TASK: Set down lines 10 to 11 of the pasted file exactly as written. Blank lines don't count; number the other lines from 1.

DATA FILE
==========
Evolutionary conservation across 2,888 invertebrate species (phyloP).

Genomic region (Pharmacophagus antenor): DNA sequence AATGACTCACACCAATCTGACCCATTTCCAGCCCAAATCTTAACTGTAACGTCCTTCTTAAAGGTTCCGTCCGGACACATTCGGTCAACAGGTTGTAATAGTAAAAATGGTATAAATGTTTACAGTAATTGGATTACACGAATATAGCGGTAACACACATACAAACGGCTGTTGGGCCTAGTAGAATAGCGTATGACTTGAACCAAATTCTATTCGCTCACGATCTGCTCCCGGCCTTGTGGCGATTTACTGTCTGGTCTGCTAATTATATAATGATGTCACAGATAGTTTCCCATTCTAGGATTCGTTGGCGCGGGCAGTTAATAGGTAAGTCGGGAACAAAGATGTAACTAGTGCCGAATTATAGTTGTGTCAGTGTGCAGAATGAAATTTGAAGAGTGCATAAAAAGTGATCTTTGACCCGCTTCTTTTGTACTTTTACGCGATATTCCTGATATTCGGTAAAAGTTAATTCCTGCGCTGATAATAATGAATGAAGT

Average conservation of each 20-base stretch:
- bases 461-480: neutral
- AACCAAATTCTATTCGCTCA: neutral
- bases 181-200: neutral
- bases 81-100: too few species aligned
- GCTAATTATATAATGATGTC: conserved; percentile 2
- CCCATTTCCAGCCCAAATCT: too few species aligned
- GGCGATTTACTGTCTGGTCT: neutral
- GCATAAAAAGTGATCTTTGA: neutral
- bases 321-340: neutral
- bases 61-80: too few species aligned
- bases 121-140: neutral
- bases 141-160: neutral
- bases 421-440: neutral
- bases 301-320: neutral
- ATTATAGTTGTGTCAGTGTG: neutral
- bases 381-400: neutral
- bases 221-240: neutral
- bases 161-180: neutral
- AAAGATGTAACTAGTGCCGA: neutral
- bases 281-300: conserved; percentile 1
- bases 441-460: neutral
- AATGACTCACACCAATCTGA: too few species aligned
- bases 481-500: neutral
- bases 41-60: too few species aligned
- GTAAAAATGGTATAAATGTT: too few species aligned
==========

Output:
- GGCGATTTACTGTCTGGTCT: neutral
- GCATAAAAAGTGATCTTTGA: neutral